"My first thought was that I thought what a terrible ordeal for him and his family that must have been".

Shalit was captured by Palestinian militants in 2006 after the latter penetrated Israeli territory via a tunnel and attacked an IDF post close to the Kerem Shalom crossing. That raid killed two Israeli soldiers and two Palestinian militants. Shalit himself was injured and was taken to the Gaza Strip, where he was held in difficult conditions at an unknown location for five years.
© REUTERS / MOHAMMED SALEMA masked Palestinian boy looks on as Hamas militant take part in a protest over the possible eviction of several Palestinian families from homes on land claimed by Jewish settlers in the Jerusalem's Sheikh Jarrah neighbourhood, in the northern Gaza Strip May 7, 2021
A masked Palestinian boy looks on as Hamas militant take part in a protest over the possible eviction of several Palestinian families from homes on land claimed by Jewish settlers in the Jerusalem's Sheikh Jarrah neighbourhood, in the northern Gaza Strip May 7, 2021 - Sputnik International, 1920, 17.10.2021
A masked Palestinian boy looks on as Hamas militant take part in a protest over the possible eviction of several Palestinian families from homes on land claimed by Jewish settlers in the Jerusalem's Sheikh Jarrah neighbourhood, in the northern Gaza Strip May 7, 2021
Amin didn't want to add to his nightmare, especially because Shalit's captors, militants from the Ezzeddin al-Qassam Brigades were present in the room and they were armed.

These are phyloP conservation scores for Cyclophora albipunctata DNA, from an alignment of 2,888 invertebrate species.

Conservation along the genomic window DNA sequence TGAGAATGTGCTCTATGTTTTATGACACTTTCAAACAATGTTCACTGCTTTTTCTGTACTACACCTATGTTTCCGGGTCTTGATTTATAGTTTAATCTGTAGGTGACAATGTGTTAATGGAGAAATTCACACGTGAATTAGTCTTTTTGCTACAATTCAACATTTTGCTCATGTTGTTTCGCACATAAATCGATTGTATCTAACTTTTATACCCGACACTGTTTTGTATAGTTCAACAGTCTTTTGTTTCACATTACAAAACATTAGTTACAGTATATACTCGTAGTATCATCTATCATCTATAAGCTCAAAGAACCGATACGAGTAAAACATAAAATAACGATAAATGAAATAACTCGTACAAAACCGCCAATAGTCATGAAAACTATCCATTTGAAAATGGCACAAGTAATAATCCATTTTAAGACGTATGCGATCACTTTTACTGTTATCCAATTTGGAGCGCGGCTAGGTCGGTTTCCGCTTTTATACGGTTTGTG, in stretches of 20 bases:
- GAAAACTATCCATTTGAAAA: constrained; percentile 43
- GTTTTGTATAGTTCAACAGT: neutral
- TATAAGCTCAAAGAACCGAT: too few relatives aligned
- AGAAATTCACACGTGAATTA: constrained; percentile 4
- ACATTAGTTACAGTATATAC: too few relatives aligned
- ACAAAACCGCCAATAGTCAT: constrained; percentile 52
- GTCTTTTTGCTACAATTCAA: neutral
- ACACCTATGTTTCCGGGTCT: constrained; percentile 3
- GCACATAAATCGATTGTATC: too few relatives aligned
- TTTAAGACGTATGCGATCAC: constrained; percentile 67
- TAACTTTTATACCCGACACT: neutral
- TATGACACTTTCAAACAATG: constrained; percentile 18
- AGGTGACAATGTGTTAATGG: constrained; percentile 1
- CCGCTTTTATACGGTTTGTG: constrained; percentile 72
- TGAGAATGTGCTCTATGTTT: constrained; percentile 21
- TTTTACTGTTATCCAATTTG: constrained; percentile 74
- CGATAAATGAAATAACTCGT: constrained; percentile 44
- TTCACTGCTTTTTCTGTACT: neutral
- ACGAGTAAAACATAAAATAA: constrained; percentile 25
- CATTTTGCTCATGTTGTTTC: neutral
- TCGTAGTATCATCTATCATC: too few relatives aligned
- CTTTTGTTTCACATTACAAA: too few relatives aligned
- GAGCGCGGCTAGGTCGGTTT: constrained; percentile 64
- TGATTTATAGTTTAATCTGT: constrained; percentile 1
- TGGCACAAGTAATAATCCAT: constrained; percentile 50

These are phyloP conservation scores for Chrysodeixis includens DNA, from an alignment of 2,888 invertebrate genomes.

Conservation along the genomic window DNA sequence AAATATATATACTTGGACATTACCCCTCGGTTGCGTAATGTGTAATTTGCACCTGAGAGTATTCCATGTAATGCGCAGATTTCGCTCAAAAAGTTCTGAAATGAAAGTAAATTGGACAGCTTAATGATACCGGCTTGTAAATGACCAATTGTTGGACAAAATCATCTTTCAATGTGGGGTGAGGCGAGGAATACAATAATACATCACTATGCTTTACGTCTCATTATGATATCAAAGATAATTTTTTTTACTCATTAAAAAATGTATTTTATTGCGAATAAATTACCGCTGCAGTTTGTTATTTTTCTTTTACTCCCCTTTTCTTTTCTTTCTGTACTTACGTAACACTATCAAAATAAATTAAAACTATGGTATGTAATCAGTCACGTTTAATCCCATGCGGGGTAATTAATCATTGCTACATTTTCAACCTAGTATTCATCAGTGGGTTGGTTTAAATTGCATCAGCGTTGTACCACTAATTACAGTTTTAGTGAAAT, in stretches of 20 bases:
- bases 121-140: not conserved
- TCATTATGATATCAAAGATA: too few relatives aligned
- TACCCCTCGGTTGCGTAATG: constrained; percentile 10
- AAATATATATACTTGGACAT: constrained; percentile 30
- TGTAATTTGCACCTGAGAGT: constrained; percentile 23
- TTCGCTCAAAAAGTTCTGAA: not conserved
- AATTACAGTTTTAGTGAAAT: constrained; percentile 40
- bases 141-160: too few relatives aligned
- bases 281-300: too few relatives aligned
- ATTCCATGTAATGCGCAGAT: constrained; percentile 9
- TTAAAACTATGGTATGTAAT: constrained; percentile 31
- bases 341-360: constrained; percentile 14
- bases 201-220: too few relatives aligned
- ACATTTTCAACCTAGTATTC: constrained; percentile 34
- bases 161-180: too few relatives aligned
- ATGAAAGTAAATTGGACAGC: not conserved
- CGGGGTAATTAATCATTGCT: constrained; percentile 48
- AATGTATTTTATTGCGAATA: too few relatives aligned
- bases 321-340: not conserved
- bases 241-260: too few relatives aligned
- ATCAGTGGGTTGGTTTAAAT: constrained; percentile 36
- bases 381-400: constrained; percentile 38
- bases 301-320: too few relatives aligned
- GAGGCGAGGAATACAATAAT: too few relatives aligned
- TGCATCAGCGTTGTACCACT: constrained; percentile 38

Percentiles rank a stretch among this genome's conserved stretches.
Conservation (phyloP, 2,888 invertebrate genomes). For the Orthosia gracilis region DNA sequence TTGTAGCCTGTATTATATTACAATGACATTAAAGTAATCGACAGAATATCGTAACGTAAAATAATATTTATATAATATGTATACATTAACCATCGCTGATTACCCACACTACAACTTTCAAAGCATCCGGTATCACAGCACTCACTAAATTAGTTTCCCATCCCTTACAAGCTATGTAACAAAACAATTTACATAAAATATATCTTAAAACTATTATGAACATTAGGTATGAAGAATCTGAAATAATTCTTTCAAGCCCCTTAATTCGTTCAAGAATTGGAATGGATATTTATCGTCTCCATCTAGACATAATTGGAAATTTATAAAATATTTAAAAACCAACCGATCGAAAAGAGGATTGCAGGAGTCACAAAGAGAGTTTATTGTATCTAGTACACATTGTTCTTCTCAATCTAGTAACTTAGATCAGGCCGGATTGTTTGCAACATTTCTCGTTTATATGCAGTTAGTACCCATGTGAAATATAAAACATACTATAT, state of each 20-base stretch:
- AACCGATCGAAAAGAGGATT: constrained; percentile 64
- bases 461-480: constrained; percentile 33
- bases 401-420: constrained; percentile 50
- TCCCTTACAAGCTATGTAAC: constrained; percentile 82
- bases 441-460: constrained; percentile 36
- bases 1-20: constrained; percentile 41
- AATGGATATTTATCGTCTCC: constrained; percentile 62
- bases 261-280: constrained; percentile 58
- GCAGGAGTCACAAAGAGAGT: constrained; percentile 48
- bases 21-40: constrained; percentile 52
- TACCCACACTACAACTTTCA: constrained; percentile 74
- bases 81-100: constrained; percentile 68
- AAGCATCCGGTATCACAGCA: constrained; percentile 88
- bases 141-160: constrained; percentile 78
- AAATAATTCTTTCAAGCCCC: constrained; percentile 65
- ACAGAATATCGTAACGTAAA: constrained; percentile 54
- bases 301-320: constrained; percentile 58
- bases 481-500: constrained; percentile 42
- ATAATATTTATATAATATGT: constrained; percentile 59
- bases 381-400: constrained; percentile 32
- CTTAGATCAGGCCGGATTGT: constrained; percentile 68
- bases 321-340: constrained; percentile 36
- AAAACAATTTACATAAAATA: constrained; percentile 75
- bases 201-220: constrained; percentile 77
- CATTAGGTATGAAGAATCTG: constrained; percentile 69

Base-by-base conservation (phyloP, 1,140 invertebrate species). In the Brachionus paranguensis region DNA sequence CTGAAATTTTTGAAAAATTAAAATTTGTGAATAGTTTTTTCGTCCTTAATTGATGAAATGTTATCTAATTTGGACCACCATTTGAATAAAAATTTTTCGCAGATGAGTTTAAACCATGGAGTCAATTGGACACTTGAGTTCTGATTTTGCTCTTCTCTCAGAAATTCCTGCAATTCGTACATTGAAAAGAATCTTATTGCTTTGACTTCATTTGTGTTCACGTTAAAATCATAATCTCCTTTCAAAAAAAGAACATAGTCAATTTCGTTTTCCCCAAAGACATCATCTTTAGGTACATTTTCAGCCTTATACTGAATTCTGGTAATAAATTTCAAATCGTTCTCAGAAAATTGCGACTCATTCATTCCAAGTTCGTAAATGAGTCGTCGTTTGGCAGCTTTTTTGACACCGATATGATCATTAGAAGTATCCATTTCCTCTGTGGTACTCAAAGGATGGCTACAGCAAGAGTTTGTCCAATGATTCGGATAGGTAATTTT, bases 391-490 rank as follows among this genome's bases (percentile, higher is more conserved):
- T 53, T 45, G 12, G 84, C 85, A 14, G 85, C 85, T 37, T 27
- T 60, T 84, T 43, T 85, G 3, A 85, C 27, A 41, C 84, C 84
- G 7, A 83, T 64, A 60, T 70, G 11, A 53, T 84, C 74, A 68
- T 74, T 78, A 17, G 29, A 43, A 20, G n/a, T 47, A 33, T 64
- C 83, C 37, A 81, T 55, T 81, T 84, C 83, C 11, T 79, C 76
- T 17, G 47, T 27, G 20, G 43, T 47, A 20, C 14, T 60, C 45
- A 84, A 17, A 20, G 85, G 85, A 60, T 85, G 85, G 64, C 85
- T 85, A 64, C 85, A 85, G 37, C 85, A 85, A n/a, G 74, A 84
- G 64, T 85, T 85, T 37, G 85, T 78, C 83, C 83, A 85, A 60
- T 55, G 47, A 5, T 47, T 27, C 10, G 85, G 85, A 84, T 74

"I asked Shalit if he would agree to talk to me. If he had said no, I wouldn't have pressured him but he said he would and asked to keep it short because he wanted to go home. I then noticed that his captors were still in the room. I insisted they left. I wouldn't conduct the interview in their presence. And they did leave".

Shalit first responded in English. He then switched to Hebrew and Amin used an interpreter to communicate with the IDF soldier.

"During the interview, I noticed how uncomfortable he was, I told the translator I would stop there, as he was exhausted. The interview was aired unedited and you could actually hear me saying that on tape".

Harsh Response

When the interview finally aired, Amin came under fire. Many Egyptians accused her of giving precedence to an Israeli soldier instead of the Palestinians.
The Israeli media raved about her "inhumanity and brutality". They accused her of using Shalit's fragile situation to score journalistic points and even called her "an enemy of Israel".
Amin, however, says those accusations were far from the truth.

"I am neither brutal nor inhumane. I am a journalist who seeks the truth. So many lives have been lost in this [the Israeli-Palestinian] conflict. So much blood has been shed. But to have lasting peace, we need justice for all. We need a viable Palestinian state living side by side with Israel".